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Featured Poet: M.C. Rydel

Walking Without a Destination

                                    a sestina for Sense-A


It’s easy to walk a lot of miles

When you don’t have anyplace to go.

The walks close to home have sounds

As familiar as high school bands

Practicing, or a car radio, so loud

Crossing guards alert the troopers ahead.


Out of town walks have sounds

Unfamiliar (some soft – some loud).

Strange traffic patterns ahead,

Dim streetlights going on for miles

And an anonymity which bands

The tourists together everywhere they go.


Alone, a walker could go five miles

In the city and not hear one loud

Scream or gunshot anyplace ahead;

The same walker in Iowa sounds

Fearless as he watches bikers go

Smoke in the parking lot with country bands.


With a partner, I can walk ten miles,

The words on her lips the only sounds

That matter in the next moments ahead;

We walk until hopelessly lost and go

Ask for directions from roving bands

Of teenagers, who make sure they’re always loud.


It’s easy to walk a lot of miles

When you don’t have anyplace to go.

Nighttime forces you to study the bands

Of stars, until finding Polaris, ahead

Of the clouds carrying storms, loud

As cannons to the citizens afraid of sounds.


Daylight brings its own problems, ahead

Of any other considerations; rock bands

Break up because the singer wants to go

Alone; the rest of us wander for miles,

Sing a bit off key and a little too loud,

And fall in love with the way her name sounds.


I haven’t a place where I really want to go,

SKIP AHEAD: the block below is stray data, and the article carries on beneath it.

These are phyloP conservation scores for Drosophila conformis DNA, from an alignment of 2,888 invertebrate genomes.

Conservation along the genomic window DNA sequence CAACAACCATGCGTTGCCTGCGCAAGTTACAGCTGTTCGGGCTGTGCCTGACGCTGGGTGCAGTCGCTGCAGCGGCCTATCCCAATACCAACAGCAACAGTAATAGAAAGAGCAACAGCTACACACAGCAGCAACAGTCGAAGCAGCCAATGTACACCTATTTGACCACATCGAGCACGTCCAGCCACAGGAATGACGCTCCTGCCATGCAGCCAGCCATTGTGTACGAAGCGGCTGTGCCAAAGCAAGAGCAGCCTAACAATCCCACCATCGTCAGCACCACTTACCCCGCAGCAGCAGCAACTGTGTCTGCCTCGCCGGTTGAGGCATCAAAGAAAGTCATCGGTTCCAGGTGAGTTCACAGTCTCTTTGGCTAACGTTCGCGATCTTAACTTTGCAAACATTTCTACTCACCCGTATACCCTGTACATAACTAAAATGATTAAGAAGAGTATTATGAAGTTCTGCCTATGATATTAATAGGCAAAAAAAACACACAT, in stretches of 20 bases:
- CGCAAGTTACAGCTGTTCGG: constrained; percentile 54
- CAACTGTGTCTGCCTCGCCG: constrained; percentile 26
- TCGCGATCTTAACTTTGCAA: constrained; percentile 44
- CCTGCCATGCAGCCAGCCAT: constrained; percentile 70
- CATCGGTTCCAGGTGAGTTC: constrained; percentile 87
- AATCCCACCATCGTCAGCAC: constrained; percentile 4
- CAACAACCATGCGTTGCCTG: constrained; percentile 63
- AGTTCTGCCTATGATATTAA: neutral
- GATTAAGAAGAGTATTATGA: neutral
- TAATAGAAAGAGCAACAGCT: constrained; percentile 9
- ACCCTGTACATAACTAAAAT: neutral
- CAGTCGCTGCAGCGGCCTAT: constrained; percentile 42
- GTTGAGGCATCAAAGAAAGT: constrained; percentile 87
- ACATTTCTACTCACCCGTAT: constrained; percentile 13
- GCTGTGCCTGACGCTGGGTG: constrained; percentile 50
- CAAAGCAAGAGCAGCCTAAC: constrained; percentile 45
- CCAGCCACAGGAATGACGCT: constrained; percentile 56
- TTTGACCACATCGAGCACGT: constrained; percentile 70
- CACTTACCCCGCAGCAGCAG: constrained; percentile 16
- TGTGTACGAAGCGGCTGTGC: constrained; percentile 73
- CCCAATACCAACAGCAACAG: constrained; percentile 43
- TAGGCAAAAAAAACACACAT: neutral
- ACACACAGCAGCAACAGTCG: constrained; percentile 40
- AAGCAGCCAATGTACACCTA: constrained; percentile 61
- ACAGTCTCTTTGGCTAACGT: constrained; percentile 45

And there is no place I would never go.

Walking without a destination is easier than it sounds.








Months of Immortality


Everyone in my family

Dies during the month of October.

You’ve got to know that about us

Before you get involved.

My grandfather died a lieutenant

In the Battle of Argonne Forest

About a month before the Armistice.

He left two little children behind.

My dad, the younger one,

Lived almost to the year 2000.

He walked in red and yellow woods

Every October day till the very end.

We found him on a park bench

The wind flapping his trench coat lapels.


Everyone in my family

Dies during the month of October.

My sister’s the bravest of us all.

She skydives every autumn weekend,

Finds midweek deals in Colorado

To ski the expert runs;

Been known to jump out of taxicabs

Right in the worst part of the city

And gets drunk in costume on Halloween night,

Screaming shit about immortality, like a god.

Everyone in my family

Dies during the month of October.

You’ve got to know that about us

Before you get involved.


Indestructible.  I am indestructible.

The next eleven months are mine.

I can manipulate the very time zones

With an app on my phone.

My nieces and nephews, daughters and sons,

Look both ways before jaywalking,

My dogs don’t run through open gates.

My cats safely cross the busiest streets.

Yet the people who haven’t met me yet

Don’t know a thing about my fate,

I am the master of my existence,

The shaper of unshaped destiny.